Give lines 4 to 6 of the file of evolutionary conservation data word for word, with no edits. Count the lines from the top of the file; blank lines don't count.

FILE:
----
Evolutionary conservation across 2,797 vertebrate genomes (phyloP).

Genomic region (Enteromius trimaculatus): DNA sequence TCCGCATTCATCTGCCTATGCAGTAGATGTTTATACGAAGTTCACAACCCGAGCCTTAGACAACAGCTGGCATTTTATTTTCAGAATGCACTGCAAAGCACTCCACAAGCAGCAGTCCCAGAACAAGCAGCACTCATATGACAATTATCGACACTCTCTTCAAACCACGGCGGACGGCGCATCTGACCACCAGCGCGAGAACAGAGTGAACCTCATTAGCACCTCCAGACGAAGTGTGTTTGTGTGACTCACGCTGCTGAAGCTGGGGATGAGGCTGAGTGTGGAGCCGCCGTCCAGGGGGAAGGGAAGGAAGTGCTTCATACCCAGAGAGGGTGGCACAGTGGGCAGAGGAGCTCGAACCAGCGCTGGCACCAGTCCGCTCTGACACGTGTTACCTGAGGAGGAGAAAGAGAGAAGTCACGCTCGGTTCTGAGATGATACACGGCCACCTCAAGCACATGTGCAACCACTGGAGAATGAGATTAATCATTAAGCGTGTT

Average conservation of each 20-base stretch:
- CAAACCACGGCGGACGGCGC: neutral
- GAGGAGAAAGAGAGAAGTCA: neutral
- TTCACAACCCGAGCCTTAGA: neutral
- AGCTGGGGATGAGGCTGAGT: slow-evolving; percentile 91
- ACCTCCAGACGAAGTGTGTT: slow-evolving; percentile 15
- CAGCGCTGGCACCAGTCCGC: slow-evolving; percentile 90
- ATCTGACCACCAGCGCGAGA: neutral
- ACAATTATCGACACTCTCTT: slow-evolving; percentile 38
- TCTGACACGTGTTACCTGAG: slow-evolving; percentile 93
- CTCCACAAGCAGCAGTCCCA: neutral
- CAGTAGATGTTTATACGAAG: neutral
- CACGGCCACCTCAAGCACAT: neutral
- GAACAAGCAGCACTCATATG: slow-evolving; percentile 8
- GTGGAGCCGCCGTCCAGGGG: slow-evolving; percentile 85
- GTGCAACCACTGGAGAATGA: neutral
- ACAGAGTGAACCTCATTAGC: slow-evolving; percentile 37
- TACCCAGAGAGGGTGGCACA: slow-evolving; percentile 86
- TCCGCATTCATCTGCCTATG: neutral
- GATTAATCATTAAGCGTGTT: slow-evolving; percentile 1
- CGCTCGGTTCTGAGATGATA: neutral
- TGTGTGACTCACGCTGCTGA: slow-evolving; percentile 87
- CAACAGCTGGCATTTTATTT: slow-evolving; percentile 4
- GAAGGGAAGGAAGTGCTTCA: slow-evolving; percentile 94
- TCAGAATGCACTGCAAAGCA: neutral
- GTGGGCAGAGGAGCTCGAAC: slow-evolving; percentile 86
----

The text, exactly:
- CAAACCACGGCGGACGGCGC: neutral
- GAGGAGAAAGAGAGAAGTCA: neutral
- TTCACAACCCGAGCCTTAGA: neutral